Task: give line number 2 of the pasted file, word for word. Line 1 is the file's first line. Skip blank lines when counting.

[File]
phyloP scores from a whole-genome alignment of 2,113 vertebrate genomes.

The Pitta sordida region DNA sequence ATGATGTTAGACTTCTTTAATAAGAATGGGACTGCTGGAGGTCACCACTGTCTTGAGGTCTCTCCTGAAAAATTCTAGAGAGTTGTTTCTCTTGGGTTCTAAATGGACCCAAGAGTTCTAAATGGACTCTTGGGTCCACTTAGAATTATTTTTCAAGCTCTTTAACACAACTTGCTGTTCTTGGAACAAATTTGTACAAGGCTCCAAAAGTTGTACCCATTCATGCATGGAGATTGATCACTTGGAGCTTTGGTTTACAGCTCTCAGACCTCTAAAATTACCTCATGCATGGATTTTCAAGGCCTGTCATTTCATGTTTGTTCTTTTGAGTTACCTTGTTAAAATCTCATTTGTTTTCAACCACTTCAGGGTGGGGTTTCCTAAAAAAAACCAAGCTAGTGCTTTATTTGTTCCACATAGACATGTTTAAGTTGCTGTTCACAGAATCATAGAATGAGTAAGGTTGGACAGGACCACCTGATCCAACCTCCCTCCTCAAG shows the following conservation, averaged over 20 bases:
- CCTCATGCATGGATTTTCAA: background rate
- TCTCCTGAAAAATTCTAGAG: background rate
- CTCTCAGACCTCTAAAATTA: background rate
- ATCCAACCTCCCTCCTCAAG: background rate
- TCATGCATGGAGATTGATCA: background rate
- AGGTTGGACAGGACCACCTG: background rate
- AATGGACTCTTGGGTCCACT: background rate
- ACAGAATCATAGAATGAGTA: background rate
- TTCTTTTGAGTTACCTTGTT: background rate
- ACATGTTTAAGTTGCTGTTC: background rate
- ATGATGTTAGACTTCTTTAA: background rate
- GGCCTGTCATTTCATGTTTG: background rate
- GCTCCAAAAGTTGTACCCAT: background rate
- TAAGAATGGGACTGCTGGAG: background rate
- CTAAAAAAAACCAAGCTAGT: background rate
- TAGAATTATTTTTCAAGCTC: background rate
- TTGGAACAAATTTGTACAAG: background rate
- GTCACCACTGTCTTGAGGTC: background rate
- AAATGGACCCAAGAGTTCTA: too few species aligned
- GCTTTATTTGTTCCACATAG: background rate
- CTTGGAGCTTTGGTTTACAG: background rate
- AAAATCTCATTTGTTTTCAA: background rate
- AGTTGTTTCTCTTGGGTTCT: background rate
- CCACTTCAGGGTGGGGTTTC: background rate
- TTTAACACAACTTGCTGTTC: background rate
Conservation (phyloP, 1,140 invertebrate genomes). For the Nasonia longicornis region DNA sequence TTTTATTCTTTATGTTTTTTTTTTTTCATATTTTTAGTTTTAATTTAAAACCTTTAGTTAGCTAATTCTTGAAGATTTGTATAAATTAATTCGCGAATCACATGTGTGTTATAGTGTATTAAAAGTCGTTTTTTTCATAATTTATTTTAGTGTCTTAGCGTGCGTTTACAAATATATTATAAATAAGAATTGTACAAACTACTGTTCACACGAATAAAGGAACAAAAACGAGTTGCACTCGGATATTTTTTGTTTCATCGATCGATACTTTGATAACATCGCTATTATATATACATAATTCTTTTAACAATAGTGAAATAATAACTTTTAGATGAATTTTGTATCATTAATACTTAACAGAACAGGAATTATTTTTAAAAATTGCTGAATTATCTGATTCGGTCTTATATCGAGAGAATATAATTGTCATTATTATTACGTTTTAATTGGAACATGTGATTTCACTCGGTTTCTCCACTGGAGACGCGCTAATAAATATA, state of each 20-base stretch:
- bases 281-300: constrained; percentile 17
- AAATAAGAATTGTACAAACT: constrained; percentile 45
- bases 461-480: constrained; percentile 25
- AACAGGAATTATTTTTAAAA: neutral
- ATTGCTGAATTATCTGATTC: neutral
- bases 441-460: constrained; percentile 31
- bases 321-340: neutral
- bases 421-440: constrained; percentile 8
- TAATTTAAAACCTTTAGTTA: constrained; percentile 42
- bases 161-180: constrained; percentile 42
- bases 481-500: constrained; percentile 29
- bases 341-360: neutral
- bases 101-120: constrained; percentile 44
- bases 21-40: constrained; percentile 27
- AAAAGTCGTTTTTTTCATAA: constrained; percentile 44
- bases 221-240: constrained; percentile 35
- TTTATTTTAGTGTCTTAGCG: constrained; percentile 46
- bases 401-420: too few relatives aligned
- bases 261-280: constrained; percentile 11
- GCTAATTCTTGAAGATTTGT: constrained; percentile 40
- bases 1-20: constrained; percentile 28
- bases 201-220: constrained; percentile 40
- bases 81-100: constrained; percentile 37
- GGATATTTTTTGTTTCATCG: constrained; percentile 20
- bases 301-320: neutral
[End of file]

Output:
The Pitta sordida region DNA sequence ATGATGTTAGACTTCTTTAATAAGAATGGGACTGCTGGAGGTCACCACTGTCTTGAGGTCTCTCCTGAAAAATTCTAGAGAGTTGTTTCTCTTGGGTTCTAAATGGACCCAAGAGTTCTAAATGGACTCTTGGGTCCACTTAGAATTATTTTTCAAGCTCTTTAACACAACTTGCTGTTCTTGGAACAAATTTGTACAAGGCTCCAAAAGTTGTACCCATTCATGCATGGAGATTGATCACTTGGAGCTTTGGTTTACAGCTCTCAGACCTCTAAAATTACCTCATGCATGGATTTTCAAGGCCTGTCATTTCATGTTTGTTCTTTTGAGTTACCTTGTTAAAATCTCATTTGTTTTCAACCACTTCAGGGTGGGGTTTCCTAAAAAAAACCAAGCTAGTGCTTTATTTGTTCCACATAGACATGTTTAAGTTGCTGTTCACAGAATCATAGAATGAGTAAGGTTGGACAGGACCACCTGATCCAACCTCCCTCCTCAAG shows the following conservation, averaged over 20 bases: